Review by: Jason Purdy
Published: June 14, 1999
I imagine anyone who ever watched The Running Man with Arnold Schwarzenegger would agree that the movie was just begging to be turned into a video game. I also believe anyone who ever played Pilotwings on the Nintendo 64 would agree that it was a fantastic title. However, I wouldn’t have thought that anyone would think to combine those two concepts. Then again, I didn’t expect to meet a 12-foot, kilt-wearing, bagpipe-playing Scotsman at E3. Life is full of little surprises, and we can definitely count on the Scottish Gaming Alliance to remind us of that.
The SGA were the ones sponsoring the aforementioned piper and Red Lemon Studios (members of the aforementioned alliance) were the ones who decided that strapping jetpacks to the backs of convicted criminals would be a great way pass some time. The name of their brainchild is Aironauts, and I’ve had more fun playing it in the past weeks than I’ve had with any game in a good while.
The story is not a particularly original one as it borrows heavily from several sci-fi sources, but the overall game concept certainly is. The game is set in a future when the highest rated show on television is one in which convicted criminals whose sentences outlast their predicted life expectancy compete in a series of aerial events. These events are held with the assistance of jet-powered gliders that can be used to swoop, soar, dive and roll through the most convoluted obstacle courses. Of course, dodging and weaving wouldn’t be very useful skills if there was nothing lethal to dodge and weave away from. Besides, the Neilson ratings would drop if no one died. Following this sound logic, the game is as much about destruction as it is about aerial acrobatics.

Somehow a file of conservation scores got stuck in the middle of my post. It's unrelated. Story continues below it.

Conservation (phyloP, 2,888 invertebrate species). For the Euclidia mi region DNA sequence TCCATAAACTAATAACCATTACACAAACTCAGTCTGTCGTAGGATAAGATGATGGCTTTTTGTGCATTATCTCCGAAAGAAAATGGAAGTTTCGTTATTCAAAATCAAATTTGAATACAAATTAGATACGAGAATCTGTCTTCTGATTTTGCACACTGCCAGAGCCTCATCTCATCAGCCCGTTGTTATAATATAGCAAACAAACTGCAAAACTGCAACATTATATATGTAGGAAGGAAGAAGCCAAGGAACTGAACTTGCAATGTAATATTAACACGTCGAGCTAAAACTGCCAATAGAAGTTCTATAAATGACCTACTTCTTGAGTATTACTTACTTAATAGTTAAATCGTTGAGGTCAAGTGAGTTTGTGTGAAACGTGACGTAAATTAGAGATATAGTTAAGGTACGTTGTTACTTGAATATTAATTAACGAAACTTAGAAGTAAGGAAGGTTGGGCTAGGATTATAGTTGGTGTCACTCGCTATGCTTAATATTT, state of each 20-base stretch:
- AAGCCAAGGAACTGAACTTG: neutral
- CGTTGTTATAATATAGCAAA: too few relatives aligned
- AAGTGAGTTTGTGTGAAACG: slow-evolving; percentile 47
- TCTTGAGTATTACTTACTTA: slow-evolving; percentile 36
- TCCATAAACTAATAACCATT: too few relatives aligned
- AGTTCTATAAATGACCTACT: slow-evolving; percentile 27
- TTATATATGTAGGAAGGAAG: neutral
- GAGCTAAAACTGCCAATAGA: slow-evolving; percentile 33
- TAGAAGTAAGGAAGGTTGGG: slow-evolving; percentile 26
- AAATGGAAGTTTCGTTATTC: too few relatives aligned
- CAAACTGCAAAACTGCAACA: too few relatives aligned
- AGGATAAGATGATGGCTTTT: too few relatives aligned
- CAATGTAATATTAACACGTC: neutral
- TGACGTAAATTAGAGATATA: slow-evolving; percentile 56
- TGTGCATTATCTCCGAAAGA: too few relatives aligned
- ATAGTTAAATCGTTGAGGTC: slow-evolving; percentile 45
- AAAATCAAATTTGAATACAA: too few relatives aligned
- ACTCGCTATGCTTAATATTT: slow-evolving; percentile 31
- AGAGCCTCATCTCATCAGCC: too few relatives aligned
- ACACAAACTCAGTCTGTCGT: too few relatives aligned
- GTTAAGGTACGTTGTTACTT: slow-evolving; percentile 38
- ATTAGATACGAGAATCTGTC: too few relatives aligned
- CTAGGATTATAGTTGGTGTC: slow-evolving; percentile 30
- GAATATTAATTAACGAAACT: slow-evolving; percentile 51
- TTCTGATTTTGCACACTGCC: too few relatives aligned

There are several battle arenas, all of which are set in or around various national prisons. Within these confines, the player must use the glider to compete in a series of events. These events can range from simple “Destroy the barrels” missions to more elaborate “Fly through a series of checkpoints while flame-thrower wielding robots try to roast you out of the sky” events. At the end of each set of challenges, you face off against the guardian of each prison. These aerial battles are doubtlessly the high points of the arenas as the computer- controlled opponents are extremely good at out-maneuvering you and removing you from the skies. It takes incredible skill and concentration to eliminate the guardians later on, but serious gamers will welcome the challenge.
After each arena is completed, you receive a number of wing bonuses. These can also be picked up in the individual stage, and at the end of each, you can trade the wings in for speed, armor, weapon or life power-ups. With nine characters to choose from, this allows for a wonderful amount of potential customizations and invites multiple replays to try different strategies and learn the most efficient ways to build your avatar.